In summary, LRM are a leading choice for developmental researchers as they make a significant contribution to our understanding of individual development (Grammer et al, 2013). Despite this, there will always be some missing data in longitudinal, many researchers claim imaging such designs without them is difficult (Collins, 2006), undermining the validity of the argument, and reducing statistical power and validity (Shadish and Cook, 2009).

The Still Face Paradigm (SFP) was developed to investigate whether infants are active contributors to social interactions (Li et al, 2019). The procedure reveals what happens when a baby’s expressions about normal social interactions are violated (Murray and Trevarthen, 1985). It is a well-known method for assessing socio-emotional regulation in healthy and at risk infants, which has contributed to improve our knowledge of early socio-emotional regulation development (Mesman et al, 2009). Tronick et al (1978) created this to test the hypothesis that infants are reactive in social interactions and to determine how they respond to the infringement of social contingencies in the relationship with their main caregiver. This essay explores the still face paradigm and its relevance to the development of socio-emotional, regulatory and coping strategies, using classic and up-to-date studies.

The SFP involves a caregiver and child engaging in a two-minute face-to-face interaction. During this interaction, the caregiver is instructed to avoid all communication directed to the infant while maintaining a still face. Following this, the caregiver and infant resume normal face to face interaction (Giusti et al, 2018). The third stage is the reunion episode, where the caregiver will resume normal face-to-face interaction (Beerghly & Tronick, 2008).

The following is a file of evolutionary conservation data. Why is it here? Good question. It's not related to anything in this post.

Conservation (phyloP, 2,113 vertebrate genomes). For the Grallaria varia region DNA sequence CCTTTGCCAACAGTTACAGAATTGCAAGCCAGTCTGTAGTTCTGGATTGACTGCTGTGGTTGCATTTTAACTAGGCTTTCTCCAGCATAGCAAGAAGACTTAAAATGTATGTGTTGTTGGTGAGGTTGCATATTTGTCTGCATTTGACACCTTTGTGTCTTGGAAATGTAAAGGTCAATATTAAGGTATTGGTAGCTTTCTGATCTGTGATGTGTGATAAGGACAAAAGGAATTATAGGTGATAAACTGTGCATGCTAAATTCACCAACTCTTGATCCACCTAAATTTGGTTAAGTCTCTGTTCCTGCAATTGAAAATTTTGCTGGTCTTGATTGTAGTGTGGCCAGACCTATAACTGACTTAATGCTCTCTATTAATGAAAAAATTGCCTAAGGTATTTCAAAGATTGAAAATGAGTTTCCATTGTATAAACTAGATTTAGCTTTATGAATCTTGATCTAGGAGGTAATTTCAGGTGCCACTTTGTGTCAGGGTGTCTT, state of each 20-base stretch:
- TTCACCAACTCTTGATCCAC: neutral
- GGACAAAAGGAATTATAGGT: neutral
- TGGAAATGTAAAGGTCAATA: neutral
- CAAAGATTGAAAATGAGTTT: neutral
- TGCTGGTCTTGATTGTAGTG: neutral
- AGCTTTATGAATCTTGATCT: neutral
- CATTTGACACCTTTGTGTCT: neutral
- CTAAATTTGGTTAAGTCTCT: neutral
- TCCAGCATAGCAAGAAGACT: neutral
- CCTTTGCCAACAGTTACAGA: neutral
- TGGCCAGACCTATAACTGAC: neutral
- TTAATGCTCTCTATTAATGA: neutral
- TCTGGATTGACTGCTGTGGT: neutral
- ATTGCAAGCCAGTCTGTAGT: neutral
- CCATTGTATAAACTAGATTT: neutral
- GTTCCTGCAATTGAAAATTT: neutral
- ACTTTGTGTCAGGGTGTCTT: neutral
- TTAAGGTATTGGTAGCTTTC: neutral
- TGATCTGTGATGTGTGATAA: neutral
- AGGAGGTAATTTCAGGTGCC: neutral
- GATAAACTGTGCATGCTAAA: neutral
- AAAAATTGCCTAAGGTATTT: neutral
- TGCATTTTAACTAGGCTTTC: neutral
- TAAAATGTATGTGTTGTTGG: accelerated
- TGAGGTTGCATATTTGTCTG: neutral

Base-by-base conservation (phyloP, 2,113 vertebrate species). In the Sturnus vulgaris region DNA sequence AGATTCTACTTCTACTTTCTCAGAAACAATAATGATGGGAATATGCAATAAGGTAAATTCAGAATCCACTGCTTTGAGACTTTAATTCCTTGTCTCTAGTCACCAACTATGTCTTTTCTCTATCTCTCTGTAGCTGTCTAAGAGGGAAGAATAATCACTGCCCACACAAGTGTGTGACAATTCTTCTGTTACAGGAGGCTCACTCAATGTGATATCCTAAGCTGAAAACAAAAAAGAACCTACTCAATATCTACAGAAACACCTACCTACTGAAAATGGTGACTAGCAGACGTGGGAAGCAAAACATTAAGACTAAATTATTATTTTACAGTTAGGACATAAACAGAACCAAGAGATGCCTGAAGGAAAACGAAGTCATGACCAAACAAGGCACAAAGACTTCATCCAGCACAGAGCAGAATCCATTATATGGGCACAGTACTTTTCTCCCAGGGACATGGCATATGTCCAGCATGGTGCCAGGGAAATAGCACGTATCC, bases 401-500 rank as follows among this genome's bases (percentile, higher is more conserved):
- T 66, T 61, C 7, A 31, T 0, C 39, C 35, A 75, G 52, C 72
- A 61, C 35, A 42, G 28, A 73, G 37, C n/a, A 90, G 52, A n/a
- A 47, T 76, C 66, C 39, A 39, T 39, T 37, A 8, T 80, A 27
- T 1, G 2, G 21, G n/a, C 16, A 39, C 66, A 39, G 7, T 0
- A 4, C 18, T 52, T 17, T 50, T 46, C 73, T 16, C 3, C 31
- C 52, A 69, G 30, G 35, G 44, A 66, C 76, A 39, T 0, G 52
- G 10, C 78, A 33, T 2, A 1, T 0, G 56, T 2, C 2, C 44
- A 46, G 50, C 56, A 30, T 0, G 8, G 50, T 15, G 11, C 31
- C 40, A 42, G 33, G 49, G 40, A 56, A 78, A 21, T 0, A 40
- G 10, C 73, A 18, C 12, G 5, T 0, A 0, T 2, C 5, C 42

Tronick et al (1978) indicated that this violates the accepted laws of face-to-face contact because the adult partner conveys contradictory information to the infant. Tronick et al (1978) claimed that the mother is “communicating Hello and Goodbye simultaneously” (p. 11), which contributes to uncertainty in the infant. The expectations of the child about parental behavior are breached. Tronick et al (1978) suggested that this persistent unresponsiveness caused infants to gradually cease attempts of interaction.

This paradigm demonstrated its ability to be a highly effective technique to evaluate young infants’ socio-emotional, regulatory, and coping abilities (Beerghly & Tronick, 2008). The SFP can demonstrate how sensitive children are to the emotional or non-emotional reactions of caregivers. For example, Provenzi et al (2016) found that both infant and maternal behavior during normal interactions are important predictors of infant’s ability to deal with socio-emotional stress at 6 months.